VIEWS: 5 PAGES: 2 CATEGORY: Business & Economics POSTED ON: 6/11/2010
A RECESSION that just won't quit is forcing business owners to rethink their credit and collection policies, according to entrepreneurs. Ways to speed collections * Check references or run a formal credit check before you close a sale. * Follow up quickly on past-due accounts. * Put slow payers on a COD basis. * Consider hiring an attorney to place a lien on a delinquent account; or turn it over to a collection agency.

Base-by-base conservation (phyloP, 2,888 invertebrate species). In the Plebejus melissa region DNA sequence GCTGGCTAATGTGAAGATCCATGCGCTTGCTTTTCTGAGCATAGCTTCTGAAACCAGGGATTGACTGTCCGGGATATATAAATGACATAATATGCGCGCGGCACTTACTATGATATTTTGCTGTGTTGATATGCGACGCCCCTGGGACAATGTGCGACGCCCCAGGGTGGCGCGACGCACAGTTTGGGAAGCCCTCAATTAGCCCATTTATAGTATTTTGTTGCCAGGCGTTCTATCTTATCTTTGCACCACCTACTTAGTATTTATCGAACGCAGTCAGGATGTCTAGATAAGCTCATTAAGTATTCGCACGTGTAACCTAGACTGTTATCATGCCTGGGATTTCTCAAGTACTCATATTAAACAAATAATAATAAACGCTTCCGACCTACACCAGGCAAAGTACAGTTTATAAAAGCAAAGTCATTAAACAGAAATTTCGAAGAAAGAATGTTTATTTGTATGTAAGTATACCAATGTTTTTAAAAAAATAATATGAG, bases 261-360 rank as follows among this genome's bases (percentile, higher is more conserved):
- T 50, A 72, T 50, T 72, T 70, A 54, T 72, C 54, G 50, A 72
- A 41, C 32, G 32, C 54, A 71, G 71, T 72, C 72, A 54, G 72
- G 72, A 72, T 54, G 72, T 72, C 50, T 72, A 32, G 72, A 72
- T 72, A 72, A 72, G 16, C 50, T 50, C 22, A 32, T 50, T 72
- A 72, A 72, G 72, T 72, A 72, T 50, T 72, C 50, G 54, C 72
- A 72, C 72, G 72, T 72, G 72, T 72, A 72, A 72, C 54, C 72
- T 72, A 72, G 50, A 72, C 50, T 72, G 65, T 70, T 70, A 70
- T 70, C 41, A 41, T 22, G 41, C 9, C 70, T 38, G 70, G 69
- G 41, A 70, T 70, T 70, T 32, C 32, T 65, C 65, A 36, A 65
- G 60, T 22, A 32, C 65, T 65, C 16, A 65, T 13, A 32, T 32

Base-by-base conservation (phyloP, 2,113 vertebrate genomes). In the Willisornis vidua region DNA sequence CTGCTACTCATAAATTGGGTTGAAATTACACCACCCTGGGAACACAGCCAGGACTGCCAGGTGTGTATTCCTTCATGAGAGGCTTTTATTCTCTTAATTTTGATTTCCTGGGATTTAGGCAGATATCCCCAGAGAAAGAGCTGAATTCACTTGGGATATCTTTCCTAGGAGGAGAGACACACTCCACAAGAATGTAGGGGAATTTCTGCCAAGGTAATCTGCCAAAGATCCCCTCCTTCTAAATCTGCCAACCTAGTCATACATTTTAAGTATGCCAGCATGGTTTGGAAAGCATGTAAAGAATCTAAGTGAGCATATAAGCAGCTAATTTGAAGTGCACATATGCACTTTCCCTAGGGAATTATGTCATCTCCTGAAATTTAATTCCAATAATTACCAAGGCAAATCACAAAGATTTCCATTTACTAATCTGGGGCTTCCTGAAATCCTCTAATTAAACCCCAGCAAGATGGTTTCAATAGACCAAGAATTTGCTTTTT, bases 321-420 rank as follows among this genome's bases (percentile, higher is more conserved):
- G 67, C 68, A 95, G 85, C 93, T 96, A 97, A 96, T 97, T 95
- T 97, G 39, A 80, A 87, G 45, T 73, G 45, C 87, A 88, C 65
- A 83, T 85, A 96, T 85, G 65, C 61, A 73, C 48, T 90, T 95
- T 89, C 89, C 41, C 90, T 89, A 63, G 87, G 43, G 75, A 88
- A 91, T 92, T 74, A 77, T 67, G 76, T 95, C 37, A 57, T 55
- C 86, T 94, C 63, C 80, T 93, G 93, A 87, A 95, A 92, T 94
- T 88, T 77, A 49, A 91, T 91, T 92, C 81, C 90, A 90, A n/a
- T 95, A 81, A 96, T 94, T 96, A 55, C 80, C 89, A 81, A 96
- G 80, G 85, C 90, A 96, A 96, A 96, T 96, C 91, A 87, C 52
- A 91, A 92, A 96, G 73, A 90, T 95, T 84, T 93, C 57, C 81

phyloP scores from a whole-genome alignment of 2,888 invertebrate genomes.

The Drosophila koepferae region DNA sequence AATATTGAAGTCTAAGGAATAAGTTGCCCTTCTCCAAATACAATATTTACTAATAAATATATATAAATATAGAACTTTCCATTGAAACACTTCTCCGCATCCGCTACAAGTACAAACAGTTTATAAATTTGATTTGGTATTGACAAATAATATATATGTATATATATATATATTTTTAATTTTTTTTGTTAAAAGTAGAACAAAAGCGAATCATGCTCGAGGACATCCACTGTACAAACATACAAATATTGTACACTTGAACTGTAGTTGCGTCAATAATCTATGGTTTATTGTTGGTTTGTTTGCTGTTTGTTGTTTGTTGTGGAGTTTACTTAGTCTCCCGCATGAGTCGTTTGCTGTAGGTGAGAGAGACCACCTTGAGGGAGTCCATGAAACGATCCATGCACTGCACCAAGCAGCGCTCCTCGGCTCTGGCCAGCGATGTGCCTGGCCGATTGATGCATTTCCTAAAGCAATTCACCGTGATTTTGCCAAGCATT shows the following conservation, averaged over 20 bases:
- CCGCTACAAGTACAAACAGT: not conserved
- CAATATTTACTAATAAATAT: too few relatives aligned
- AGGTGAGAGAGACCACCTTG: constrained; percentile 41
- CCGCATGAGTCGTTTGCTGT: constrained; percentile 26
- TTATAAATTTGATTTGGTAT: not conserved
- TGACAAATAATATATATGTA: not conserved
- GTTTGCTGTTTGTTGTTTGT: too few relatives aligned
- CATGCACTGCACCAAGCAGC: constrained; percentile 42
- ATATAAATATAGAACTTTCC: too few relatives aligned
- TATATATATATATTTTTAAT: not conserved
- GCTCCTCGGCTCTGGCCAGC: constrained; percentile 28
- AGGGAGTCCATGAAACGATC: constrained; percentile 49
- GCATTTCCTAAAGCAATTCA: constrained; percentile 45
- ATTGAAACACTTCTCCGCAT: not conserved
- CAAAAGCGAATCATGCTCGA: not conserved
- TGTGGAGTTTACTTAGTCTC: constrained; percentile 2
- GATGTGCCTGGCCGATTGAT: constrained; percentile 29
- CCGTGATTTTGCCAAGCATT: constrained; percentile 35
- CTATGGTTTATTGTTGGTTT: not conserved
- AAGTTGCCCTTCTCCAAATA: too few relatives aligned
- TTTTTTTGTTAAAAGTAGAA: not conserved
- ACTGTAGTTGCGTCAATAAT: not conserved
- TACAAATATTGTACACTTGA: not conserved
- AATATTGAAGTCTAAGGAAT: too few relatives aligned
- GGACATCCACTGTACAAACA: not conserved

Finance Economy drives firms to change credit policies Ways to speed collections ■ Check references or run a formal credit Companies tighten collection terms, offer incentives to customers who pay on time check before you close a sale. ■ Follow up quickly on past-due accounts. BY MARTIN C. DAKS Cash Flow Management ment services. “I now get an upfront payment of ■ Put slow payers on a COD basis. A RECESSION that just won’t quit is forcing at least 40 percent from new customers, and I ■ Consider hiring an attorney to place a business owners to rethink their credit and “I know that many of my clients are hurt- offer [existing and new] customers a discount if lien on a delinquent account; or turn it collection policies, according to entrepreneurs. ing, but I’ve got to pay my vendors too,” said they pay promptly. The economy has changed, over to a collection agency. The easy-credit approach that helped many Dao, founder of Dao Consulting Services in and I had to change too.” ◆ Source: NJBIZ interviews businesses boost sales — and was popular Nutley, which offers program and staff develop- E-mail to firstname.lastname@example.org until well into 2008 — is being swapped for a more cautious approach. “We can produce our products and sell them, but our biggest fear is whether we can collect on the receivables,” said Bill Swanekamp, president of Kube Pak Corp. His second-generation Allentown business sells flowers and other nursery-related products to wholesale and retail flower and garden shops. “Last year we wrote off more bad debt than ever before,” said Swanekamp, who tries to limit his exposure by putting new customers on a plan he calls PPI, or Pay Previous Invoice. “A customer can get the first delivery on credit, but we won’t extend any additional credit until the first invoice is paid in full,” he said. “Then the second invoice has to be paid before they get a third shipment, and so forth.” Swanekamp also takes a harder look at references before he extends credit. “Previously, if we checked out five refer- ences for a new customer and one or two weren’t great, we would give the customer the benefit of
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